The Therapist Corner

Self Esteem: Part 2

by Peter Boger, M.A.

In the last article we talked about the origins of self esteem and ways that anyone on the Spectrum can find themselves struggling with low self esteem and the associated kinds of emotional and social negative consequences that come from low self esteem. In this article we will look at ways to improve self esteem and how to work daily to maintain good self esteem.

One good way to begin to work on improving self esteem is to understand that at its core low self esteem is rooted in negative core beliefs about yourself. These core beliefs are not conscious and are experienced as ‘just the way it is’ in your mind. The two most damaging core beliefs are ‘I am unlovable/unworthy’ and ‘if other people see me as I truly am they will not want to be with me’.

The first step to changing low self esteem is to bring these core beliefs into your conscious awareness and challenging the validity of ‘this is just the way it is’ by beginning to realize that it is possible to take control over your self beliefs and make changes that will be beneficial to you.

It is also important to understand that while only you can make these changes, it will make your chances for success much better and easier if you have support from others as you work towards this goal. Having a therapist to assist you in this work, while not absolutely necessary for success will definitely make the journey much easier.  Also having the support of family and friends is extremely helpful as well.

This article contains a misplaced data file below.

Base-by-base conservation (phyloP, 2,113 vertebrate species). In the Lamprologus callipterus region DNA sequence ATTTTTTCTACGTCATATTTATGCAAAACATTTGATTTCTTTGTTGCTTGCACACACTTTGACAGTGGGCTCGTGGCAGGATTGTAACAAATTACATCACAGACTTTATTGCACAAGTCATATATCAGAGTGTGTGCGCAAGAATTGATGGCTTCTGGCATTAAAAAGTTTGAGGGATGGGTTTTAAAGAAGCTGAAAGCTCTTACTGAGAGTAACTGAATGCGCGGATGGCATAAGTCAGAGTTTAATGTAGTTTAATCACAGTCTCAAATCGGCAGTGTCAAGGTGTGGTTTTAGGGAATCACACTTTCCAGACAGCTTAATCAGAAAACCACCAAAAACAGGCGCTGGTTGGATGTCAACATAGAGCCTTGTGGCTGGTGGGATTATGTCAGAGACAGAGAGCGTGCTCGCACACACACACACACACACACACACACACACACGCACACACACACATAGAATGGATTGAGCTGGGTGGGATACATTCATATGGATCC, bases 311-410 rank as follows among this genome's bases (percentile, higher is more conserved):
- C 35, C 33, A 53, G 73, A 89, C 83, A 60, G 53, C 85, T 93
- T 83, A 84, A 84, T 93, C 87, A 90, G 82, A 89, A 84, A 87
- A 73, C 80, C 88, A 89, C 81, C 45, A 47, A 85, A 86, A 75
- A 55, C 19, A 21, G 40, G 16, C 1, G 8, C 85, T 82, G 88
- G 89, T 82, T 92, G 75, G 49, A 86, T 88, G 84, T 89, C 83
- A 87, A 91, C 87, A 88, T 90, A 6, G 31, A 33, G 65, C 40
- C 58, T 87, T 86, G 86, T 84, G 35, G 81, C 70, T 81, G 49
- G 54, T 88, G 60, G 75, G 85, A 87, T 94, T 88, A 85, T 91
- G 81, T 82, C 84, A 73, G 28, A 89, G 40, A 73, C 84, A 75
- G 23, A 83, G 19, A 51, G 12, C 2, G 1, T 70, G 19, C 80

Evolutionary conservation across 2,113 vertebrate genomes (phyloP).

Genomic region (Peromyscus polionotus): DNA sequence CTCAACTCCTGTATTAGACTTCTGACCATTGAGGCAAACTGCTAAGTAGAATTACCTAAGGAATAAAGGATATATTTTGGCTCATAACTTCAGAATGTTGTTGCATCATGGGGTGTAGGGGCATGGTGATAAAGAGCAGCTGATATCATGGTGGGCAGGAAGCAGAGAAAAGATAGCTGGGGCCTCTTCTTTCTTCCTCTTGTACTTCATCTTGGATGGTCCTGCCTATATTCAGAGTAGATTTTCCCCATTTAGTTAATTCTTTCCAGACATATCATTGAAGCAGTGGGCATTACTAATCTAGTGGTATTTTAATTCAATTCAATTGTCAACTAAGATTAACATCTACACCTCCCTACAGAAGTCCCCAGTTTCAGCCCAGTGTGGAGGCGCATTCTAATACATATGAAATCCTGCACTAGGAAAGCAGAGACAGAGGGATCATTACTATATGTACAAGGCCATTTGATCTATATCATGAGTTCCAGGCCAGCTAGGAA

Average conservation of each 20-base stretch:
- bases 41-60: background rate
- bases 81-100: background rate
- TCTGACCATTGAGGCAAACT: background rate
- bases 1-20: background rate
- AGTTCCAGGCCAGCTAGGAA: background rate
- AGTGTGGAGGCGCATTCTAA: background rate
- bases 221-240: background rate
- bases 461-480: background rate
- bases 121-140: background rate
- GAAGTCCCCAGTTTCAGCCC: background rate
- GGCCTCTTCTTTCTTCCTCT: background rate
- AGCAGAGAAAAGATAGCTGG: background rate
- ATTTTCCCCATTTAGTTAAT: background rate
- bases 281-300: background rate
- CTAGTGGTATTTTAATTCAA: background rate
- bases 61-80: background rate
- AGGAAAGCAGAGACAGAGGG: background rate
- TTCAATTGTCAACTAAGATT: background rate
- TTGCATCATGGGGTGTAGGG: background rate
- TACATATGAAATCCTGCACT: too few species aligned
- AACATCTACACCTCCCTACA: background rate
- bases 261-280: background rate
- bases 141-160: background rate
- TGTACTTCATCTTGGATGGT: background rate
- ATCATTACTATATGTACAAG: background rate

One approach I have seen work is to have a structure to your efforts and I recommend starting a Self Esteem Workbook as one way to get started. This is a simple binder or folder that you can organize into sections and add to as you progress and refer to daily to keep yourself focused on paying attention to your thoughts and self talk related to your self esteem.  

The first section could be titled ‘My Positive Traits/Characteristics’ and this will challenge you to think about what it is about you that deserves to be admired/respected both by yourself and others.   This is not to be confused with accomplishments or things you have done, but instead what it is about you as a person that is worthy of being valued as a human being. Examples could be things like ‘I’m a caring person’, or ‘I’m trustworthy’, or ‘a faithful and loyal friend’.  In other words things that would accurately describe you as a person that make the world a better place just because you are in it.

When I was in training to become a therapist I was in a group where each time the group met we had to think about someone else in the group and ask ourselves ‘If this person hadn’t been in the group today what would I have missed out on?’  We then had to write this down on a card and when the group met next we would go up to the person and give them the card. It may have been something that the person shared that we related to, or just their smile or laughter that made us feel good during that time we were together.  Getting these cards from others in the group opened my eyes to the realization that just showing up and being around others I was having a positive effect on people that I didn’t know I was having!

As you develop this section in your Workbook you can add to it as you go and as you start each day you can get it out and review it and seek to say mindful of how you play an important part in the lives of the people you encounter that day whether you are aware of it or not.